Characterising the PPP
By Farooq Sulehria
May 12, 2014
Noted poet Kishwar Naheed laments that the PPP is no longer of the Left’ (Daily Jang, May 9) In truth, it never was. However, in journalistic narratives and daily conversations, the PPP’s socialist character is fanatically propagated by a Trotskyist tendency.
Identifying itself as the International Marxist Tendency (IMT), this trend views the PPP as a traditional party of the Pakistani working classes. Such a romanticised, in fact laughable, characterisation of the PPP is in sharp contrast with the sections of the old Left which in the 1970s considered Bhutto a fascist.
In any case, characterising the PPP is important because it has been the only mass party in the country’s history that mobilised the working classes; its subsequent degeneration and shrinking popular base pose the question of building anew a mass organisation of the oppressed and toiling millions.
The PPP was neither a traditional party – an organisation built by forces issuing from labour movement – nor a ‘socialist’ party. And a little digression for the attention of Pakistani liberals: it is not a secular party either. ‘Islam is our religion’ has always been one of the four founding PPP principles. The other three were: socialism is our economy; democracy is our politics, all power to the people.
Attributed to J A Rahim, the PPP’s founding document no doubt sounded radical on the question of economy and certain aspects of foreign policy. However, even during in its most radical phase (1967-1977), it was at best a populist party.
While the term populism emerged in Czarist Russia and south and Midwest US over a century ago, the term is more popularly assigned to certain governments in Latin America, especially during the 1950s and 1960s, that introduced measures to distribute wealth and espoused a nationalistic ideology. Peronism (Argentina), Varguism (Brazil), National Revolutionary Movement (Bolivia) and Institutional Revolutionary Party (Mexico) are some famous examples. Certain military dictatorships have also been described as populist (Torres in Bolivia, Velasco in Peru, Torrijos in Panama).
While certain populist regimes harboured anti-imperial ambitions, others allied with the US. It is, therefore, fair to say that populism is a vague term. However, there are certain characteristics common to all populist phenomena in Latin America. For instance, all such movements and governments were staunchly anti-communist. On coming to power, Bhutto was also boasting, ‘I have stopped the tide of communism by introducing Islamic socialism’.
Understandably, conflicting definitions coined by theoreticians across the ideological spectrum count figures as different as Mao and Hitler as populist leaders. For defining and describing populism below, I will lavishly barrow from French theorist Michael Lowy (Populism in Latin America, Amsterdam: IIRE).
Lowy views populism as a multi-class political movement under bourgeois hegemony espousing a nationalist ideology spearheaded by the charismatic leadership of a caudillo. He points out the following aspects of populist movements:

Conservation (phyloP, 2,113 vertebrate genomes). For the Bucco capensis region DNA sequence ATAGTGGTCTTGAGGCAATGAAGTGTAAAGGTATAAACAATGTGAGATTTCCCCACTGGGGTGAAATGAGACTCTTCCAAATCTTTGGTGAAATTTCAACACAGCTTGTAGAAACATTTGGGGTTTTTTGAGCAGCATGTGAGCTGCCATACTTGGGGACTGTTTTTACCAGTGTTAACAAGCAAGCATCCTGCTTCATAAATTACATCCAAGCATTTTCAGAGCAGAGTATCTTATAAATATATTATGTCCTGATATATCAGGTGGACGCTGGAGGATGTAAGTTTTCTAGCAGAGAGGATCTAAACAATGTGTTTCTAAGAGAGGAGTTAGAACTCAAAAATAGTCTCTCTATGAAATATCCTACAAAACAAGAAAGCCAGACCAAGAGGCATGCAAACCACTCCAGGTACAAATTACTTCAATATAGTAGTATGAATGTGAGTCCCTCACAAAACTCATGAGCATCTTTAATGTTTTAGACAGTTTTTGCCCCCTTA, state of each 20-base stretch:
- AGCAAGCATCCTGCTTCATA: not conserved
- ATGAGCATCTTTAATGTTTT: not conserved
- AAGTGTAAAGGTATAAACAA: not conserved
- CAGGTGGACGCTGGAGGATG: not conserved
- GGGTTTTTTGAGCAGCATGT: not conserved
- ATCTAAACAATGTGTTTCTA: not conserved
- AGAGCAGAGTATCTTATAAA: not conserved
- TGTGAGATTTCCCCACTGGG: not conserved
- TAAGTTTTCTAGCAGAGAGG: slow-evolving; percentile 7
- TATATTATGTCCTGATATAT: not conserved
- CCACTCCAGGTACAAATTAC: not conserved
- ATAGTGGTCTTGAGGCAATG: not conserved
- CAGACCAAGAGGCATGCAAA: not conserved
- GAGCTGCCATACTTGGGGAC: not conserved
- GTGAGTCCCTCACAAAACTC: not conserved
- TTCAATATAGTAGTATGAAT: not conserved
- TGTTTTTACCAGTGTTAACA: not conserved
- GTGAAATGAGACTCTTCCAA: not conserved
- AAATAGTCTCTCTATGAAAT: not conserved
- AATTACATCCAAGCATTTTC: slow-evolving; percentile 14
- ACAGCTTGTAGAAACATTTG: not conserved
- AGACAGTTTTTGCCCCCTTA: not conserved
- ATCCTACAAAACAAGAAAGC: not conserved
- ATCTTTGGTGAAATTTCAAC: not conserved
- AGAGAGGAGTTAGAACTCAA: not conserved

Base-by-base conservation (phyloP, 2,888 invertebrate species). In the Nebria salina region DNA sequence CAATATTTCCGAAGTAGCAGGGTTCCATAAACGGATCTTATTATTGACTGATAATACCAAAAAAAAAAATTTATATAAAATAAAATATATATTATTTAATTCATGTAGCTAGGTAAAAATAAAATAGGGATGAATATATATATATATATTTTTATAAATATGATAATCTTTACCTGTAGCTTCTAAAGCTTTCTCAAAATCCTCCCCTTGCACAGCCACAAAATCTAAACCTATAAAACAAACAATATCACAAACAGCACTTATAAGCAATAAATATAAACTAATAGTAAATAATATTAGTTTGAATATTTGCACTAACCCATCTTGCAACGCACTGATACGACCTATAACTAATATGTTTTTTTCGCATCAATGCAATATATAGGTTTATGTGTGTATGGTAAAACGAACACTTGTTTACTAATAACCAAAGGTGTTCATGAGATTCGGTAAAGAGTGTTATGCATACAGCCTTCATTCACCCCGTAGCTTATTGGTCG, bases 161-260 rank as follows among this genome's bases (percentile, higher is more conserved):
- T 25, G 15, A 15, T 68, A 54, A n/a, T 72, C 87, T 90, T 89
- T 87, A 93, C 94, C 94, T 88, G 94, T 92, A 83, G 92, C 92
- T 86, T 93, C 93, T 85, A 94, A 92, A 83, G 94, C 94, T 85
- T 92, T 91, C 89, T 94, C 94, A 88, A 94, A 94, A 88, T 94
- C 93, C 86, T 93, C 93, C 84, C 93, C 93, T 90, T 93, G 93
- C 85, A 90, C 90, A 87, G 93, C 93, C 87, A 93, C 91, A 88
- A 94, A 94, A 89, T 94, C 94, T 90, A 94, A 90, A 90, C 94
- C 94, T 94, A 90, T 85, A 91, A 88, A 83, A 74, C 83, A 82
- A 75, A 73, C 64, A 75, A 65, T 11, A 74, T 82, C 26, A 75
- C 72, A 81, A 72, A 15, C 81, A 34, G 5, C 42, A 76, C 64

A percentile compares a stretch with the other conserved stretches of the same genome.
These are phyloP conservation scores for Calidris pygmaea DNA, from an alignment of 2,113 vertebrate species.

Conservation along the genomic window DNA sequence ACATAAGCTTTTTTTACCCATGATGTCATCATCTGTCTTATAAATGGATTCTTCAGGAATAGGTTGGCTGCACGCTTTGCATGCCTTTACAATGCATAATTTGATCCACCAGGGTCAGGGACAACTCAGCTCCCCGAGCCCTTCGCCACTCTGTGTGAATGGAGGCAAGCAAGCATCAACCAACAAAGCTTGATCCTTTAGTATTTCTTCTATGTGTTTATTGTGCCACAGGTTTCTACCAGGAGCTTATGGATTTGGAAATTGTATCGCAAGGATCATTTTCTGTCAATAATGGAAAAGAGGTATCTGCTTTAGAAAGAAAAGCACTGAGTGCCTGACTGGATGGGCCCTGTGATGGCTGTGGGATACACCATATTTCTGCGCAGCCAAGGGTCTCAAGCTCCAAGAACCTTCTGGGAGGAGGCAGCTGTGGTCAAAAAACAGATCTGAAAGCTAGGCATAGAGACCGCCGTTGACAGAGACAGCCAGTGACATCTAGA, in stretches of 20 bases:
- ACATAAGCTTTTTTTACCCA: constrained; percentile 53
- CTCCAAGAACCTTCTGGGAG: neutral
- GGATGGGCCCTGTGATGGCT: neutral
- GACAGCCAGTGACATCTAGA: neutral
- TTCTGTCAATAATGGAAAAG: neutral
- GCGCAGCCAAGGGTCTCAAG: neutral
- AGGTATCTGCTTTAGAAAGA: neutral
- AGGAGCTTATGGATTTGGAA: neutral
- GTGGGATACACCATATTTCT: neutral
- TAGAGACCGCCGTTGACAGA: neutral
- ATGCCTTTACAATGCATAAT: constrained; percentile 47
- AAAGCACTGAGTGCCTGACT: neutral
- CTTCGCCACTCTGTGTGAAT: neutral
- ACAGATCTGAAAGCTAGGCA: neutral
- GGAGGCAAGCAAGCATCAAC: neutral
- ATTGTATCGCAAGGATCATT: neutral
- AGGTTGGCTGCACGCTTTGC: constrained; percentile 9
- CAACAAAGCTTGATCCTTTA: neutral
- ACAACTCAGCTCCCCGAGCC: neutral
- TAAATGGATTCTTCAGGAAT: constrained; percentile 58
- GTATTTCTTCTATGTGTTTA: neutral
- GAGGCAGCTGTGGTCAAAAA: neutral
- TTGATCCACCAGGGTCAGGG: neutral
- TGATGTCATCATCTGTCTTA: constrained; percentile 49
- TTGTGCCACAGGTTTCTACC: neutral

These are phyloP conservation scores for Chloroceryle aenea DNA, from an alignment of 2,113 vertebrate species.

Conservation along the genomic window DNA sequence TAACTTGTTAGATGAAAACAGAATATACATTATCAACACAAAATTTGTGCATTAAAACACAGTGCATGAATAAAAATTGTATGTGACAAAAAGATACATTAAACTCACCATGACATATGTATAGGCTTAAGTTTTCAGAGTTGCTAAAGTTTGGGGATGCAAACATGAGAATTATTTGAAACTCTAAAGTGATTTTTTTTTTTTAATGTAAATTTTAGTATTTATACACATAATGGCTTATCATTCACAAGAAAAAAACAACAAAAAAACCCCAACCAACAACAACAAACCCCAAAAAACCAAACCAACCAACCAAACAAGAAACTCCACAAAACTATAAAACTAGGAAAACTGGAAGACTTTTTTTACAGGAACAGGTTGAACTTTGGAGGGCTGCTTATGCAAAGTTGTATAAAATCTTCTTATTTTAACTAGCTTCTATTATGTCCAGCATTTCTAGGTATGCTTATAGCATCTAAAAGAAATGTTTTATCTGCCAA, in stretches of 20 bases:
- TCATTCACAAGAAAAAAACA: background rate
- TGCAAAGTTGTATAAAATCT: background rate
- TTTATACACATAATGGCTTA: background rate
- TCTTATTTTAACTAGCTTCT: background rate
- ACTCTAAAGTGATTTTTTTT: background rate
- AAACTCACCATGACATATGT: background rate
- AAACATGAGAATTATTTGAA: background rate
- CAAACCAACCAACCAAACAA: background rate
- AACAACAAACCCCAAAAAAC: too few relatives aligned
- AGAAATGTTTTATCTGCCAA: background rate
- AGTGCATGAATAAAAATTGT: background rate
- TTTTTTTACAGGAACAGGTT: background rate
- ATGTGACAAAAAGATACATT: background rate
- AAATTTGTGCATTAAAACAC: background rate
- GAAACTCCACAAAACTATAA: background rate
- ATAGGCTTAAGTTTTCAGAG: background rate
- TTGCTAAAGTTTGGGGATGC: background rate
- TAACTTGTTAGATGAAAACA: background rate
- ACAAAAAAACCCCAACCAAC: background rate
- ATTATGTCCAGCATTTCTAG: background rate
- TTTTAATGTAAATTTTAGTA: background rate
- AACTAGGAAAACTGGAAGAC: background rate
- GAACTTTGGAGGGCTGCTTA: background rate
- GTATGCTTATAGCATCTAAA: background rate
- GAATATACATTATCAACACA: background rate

First, ‘the leading personnel of populist movement is of petty bourgeois extraction’ serving the bourgeois interests. (The dependency school, in fact, claims that populism was an accumulation strategy during the period of industrialisation through import substitution which necessitated redistributive measures). However, ‘conflicts between the two are possible’ given the Bonapartist nature of the populist regime. Second, the caudillo, the popular leader plays an essential role in holding the movement together and giving it a face. Third, its social base is multi-class. Fourth, populism is ideologically an expression of ‘petty-bourgeois nationalism at once anti-imperialist and anti-communist’. Finally, when in power, populist regimes are of Bonapartist nature.
In the case of the 1970s’s Pakistan, doesn’t this sound all too familiar?
Taking Latin America into account, Lowy claims that none of the Bonapartist regimes succeeded in achieving the tasks of a ‘bourgeois democratic revolutions’: Agrarian question remained unresolved, break with imperialism and national independence could not be obtained. Likewise, independent industrialisation and stable democracy remained elusive.
Invoking Leon Trotsky, Lowy draws a sweeping conclusion, “under a bourgeois leadership, democratic gains…are limited and ephemeral|”. The judgement holds equally true about the Bhutto government.
Post-Bhutto, as the international context and balance of forces within Pakistan took a different turn; the PPP became a symbol of imperial bootlicking, the neo-liberal project, financial corruption and ideological opportunism.
True, under Benazir the PPP affiliated itself with Socialist International. But in the late 1970s, many populist parties in Latin America also joined the house of ideological corruption called the Socialist International. It is fashionable nowadays to blame Asif Zardari. In fact, long before Zardari’s rise, the PPP’s founding principles had become: The USA is our faith; Double-speak is our politics; Corruption is our economy; All power to the robber barons.
Pinning any genuine liberal hopes in the PPP, let alone the ‘left turn’ IMT trots have been hoping for since 1980, is political myopia.
Farooq Sulehria is a freelance contributor.